Cheap Trick members recall band's early success in Japan in episode of AXS TV's 'The Big Interview'

Braxton Black/BMP Film Co.

Braxton Black/BMP Film Co.Cheap Trick guitarist Rick Nielsen, singer Robin Zander and bassist Tom Petersson are the guests on the latest episode of the AXS TV series The Big Interview, which airs tonight at 8 p.m. ET/5 p.m. PT. Among the topics the Rock & Roll Hall of Famers discuss with host Dan Rather is how their early popularity in Japan paved the way for the band’s success in the U.S.

In a preview clip from the show, Nielsen notes how Cheap Trick “started getting fan mail from Japan” after Japanese journalists wrote positive reviews about the group when they were opening for Queen during a 1977 tour.

Zander tells Rather that not long after that, Cheap Trick began appearing in Japanese comic books alongside Queen and KISS.

“And all of a sudden, we were in [the comic books] as like [Queen’s and KISS’] younger brothers,” Robin recalls. “So that helped promote us in Japan before [Cheap Trick’s breakthrough 1979 live album At] Budokan even came out.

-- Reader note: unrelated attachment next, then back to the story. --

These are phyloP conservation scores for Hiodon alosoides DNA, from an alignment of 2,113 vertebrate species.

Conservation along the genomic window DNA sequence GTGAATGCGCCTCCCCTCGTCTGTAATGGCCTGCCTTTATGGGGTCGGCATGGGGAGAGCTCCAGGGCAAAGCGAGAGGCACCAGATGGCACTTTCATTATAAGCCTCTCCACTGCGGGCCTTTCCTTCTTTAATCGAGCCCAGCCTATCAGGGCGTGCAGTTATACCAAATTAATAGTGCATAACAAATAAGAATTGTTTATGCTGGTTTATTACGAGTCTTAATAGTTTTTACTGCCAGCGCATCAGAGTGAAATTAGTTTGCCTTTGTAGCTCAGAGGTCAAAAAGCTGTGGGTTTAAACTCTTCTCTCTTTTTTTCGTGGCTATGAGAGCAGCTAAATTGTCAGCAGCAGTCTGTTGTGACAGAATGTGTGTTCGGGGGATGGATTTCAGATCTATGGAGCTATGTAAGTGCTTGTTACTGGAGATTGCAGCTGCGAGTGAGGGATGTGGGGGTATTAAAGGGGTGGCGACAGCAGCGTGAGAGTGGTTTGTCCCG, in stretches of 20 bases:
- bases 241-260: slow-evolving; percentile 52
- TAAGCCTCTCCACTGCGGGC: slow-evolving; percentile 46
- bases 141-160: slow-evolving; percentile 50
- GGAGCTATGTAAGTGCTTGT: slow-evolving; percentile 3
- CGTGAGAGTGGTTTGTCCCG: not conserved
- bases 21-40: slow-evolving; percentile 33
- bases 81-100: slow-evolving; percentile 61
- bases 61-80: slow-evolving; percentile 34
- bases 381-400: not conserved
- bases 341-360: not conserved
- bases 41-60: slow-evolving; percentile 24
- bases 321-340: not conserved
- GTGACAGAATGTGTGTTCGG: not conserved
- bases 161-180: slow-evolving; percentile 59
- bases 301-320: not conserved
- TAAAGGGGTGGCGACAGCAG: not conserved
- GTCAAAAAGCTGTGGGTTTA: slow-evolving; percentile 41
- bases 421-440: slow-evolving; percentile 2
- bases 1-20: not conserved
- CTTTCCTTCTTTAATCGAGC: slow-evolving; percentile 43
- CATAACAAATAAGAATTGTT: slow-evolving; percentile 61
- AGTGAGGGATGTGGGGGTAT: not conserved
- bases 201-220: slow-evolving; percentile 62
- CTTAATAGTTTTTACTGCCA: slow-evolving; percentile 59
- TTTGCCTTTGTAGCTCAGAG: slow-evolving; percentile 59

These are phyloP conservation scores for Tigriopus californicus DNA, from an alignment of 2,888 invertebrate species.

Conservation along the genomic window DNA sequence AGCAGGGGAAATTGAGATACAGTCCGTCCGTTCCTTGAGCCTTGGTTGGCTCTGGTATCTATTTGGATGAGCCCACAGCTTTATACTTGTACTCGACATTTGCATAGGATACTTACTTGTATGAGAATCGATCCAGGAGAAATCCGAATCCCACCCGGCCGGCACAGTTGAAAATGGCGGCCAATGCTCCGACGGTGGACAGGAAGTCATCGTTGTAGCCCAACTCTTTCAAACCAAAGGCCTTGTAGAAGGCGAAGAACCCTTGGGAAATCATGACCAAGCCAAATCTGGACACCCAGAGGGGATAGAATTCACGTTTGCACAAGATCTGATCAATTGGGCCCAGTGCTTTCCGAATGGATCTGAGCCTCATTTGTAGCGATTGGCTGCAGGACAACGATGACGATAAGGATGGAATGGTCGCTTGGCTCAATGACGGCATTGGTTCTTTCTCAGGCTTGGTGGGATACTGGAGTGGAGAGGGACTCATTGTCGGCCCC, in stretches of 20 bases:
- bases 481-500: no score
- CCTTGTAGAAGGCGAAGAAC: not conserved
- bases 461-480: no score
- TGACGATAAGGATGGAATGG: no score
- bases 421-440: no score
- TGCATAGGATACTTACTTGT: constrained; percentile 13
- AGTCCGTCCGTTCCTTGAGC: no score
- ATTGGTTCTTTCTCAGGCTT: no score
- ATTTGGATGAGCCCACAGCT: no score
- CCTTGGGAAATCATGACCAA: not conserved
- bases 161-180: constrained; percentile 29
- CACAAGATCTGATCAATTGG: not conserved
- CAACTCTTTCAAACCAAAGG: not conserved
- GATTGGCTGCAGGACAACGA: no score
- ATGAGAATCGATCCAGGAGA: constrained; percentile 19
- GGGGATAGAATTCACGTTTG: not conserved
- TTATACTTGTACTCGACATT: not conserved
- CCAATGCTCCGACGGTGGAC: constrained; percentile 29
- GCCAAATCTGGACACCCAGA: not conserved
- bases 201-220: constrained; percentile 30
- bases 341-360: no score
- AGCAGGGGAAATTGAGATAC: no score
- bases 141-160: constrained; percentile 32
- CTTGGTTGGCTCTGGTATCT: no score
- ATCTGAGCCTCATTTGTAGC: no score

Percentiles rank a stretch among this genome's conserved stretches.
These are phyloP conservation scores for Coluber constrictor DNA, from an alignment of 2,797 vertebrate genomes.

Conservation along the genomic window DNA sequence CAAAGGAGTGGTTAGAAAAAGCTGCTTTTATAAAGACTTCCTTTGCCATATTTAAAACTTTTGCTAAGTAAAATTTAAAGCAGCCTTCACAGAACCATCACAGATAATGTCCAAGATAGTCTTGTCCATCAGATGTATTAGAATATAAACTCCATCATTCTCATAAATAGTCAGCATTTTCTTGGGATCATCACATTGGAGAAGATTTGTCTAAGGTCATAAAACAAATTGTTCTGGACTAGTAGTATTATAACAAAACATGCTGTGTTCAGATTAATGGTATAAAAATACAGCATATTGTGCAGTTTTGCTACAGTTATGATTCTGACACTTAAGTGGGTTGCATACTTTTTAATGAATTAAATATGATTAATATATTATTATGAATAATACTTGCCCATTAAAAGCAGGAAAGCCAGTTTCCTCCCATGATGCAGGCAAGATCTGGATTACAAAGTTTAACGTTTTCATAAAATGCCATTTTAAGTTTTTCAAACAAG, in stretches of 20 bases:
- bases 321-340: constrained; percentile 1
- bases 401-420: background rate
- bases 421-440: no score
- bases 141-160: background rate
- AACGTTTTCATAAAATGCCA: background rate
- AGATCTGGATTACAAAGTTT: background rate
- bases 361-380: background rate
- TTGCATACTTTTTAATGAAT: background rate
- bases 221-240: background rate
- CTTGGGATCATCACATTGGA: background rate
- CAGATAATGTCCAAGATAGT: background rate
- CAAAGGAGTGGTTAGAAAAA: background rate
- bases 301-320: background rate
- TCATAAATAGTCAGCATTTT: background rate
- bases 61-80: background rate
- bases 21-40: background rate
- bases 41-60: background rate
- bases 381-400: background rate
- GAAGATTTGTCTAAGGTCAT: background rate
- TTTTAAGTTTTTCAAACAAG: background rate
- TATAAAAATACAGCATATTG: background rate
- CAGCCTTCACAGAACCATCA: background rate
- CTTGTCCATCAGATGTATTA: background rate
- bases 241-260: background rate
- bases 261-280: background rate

As for why Cheap Trick appealed to Japanese rock fans, Petersson says, “[T]hey kind of like that quirky cartoon character thing going on, which Queen has or KISS certainly has. We were like cartoon characters…[O]ur record company in the States and stuff, they thought, ‘Boy, this is too weird.’ But the Japanese, they got a kick out of it.”

Petersson also explains that At Budokan initially was intended specifically for the Japan market.

“Budokan was a greatest hits, just a live record done for the Japanese, because [our] first three records were a hit in Japan,” Tom maintains. “No one else had ever heard us.”

However, after U.S. stations began playing the live version of “I Want You to Want Me,” Cheap Trick was on its way to superstardom in its own country.

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